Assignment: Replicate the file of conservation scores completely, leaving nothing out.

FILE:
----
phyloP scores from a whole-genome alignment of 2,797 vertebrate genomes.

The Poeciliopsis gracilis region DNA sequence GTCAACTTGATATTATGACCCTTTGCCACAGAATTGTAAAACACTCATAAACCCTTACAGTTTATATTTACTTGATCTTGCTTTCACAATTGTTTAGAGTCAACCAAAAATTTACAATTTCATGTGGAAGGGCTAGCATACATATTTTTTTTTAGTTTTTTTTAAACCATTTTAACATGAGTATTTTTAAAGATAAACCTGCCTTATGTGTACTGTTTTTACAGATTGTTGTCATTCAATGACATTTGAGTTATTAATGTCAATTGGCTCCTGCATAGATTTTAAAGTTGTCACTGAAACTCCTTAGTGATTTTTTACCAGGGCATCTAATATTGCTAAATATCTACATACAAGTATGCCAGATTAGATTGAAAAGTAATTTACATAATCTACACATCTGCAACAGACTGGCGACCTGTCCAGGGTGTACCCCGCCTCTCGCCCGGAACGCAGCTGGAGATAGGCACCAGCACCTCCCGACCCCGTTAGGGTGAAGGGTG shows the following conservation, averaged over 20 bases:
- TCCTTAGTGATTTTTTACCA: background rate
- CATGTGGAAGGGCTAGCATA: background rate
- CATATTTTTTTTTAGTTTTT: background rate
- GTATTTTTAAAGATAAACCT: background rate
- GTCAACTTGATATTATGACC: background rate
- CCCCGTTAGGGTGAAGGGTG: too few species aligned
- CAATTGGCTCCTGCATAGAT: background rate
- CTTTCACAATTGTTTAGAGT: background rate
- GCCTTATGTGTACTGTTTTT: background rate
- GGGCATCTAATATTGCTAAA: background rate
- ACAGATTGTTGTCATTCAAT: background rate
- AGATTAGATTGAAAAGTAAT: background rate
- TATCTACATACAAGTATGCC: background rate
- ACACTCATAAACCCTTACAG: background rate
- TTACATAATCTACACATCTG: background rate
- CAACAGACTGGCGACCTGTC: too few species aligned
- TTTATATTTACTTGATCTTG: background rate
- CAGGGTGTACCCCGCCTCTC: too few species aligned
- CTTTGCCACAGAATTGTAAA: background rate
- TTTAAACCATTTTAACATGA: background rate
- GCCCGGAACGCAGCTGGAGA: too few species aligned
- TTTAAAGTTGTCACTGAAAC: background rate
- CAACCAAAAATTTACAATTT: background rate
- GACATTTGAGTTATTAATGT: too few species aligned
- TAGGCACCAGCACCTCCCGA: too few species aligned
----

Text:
phyloP scores from a whole-genome alignment of 2,797 vertebrate genomes.

The Poeciliopsis gracilis region DNA sequence GTCAACTTGATATTATGACCCTTTGCCACAGAATTGTAAAACACTCATAAACCCTTACAGTTTATATTTACTTGATCTTGCTTTCACAATTGTTTAGAGTCAACCAAAAATTTACAATTTCATGTGGAAGGGCTAGCATACATATTTTTTTTTAGTTTTTTTTAAACCATTTTAACATGAGTATTTTTAAAGATAAACCTGCCTTATGTGTACTGTTTTTACAGATTGTTGTCATTCAATGACATTTGAGTTATTAATGTCAATTGGCTCCTGCATAGATTTTAAAGTTGTCACTGAAACTCCTTAGTGATTTTTTACCAGGGCATCTAATATTGCTAAATATCTACATACAAGTATGCCAGATTAGATTGAAAAGTAATTTACATAATCTACACATCTGCAACAGACTGGCGACCTGTCCAGGGTGTACCCCGCCTCTCGCCCGGAACGCAGCTGGAGATAGGCACCAGCACCTCCCGACCCCGTTAGGGTGAAGGGTG shows the following conservation, averaged over 20 bases:
- TCCTTAGTGATTTTTTACCA: background rate
- CATGTGGAAGGGCTAGCATA: background rate
- CATATTTTTTTTTAGTTTTT: background rate
- GTATTTTTAAAGATAAACCT: background rate
- GTCAACTTGATATTATGACC: background rate
- CCCCGTTAGGGTGAAGGGTG: too few species aligned
- CAATTGGCTCCTGCATAGAT: background rate
- CTTTCACAATTGTTTAGAGT: background rate
- GCCTTATGTGTACTGTTTTT: background rate
- GGGCATCTAATATTGCTAAA: background rate
- ACAGATTGTTGTCATTCAAT: background rate
- AGATTAGATTGAAAAGTAAT: background rate
- TATCTACATACAAGTATGCC: background rate
- ACACTCATAAACCCTTACAG: background rate
- TTACATAATCTACACATCTG: background rate
- CAACAGACTGGCGACCTGTC: too few species aligned
- TTTATATTTACTTGATCTTG: background rate
- CAGGGTGTACCCCGCCTCTC: too few species aligned
- CTTTGCCACAGAATTGTAAA: background rate
- TTTAAACCATTTTAACATGA: background rate
- GCCCGGAACGCAGCTGGAGA: too few species aligned
- TTTAAAGTTGTCACTGAAAC: background rate
- CAACCAAAAATTTACAATTT: background rate
- GACATTTGAGTTATTAATGT: too few species aligned
- TAGGCACCAGCACCTCCCGA: too few species aligned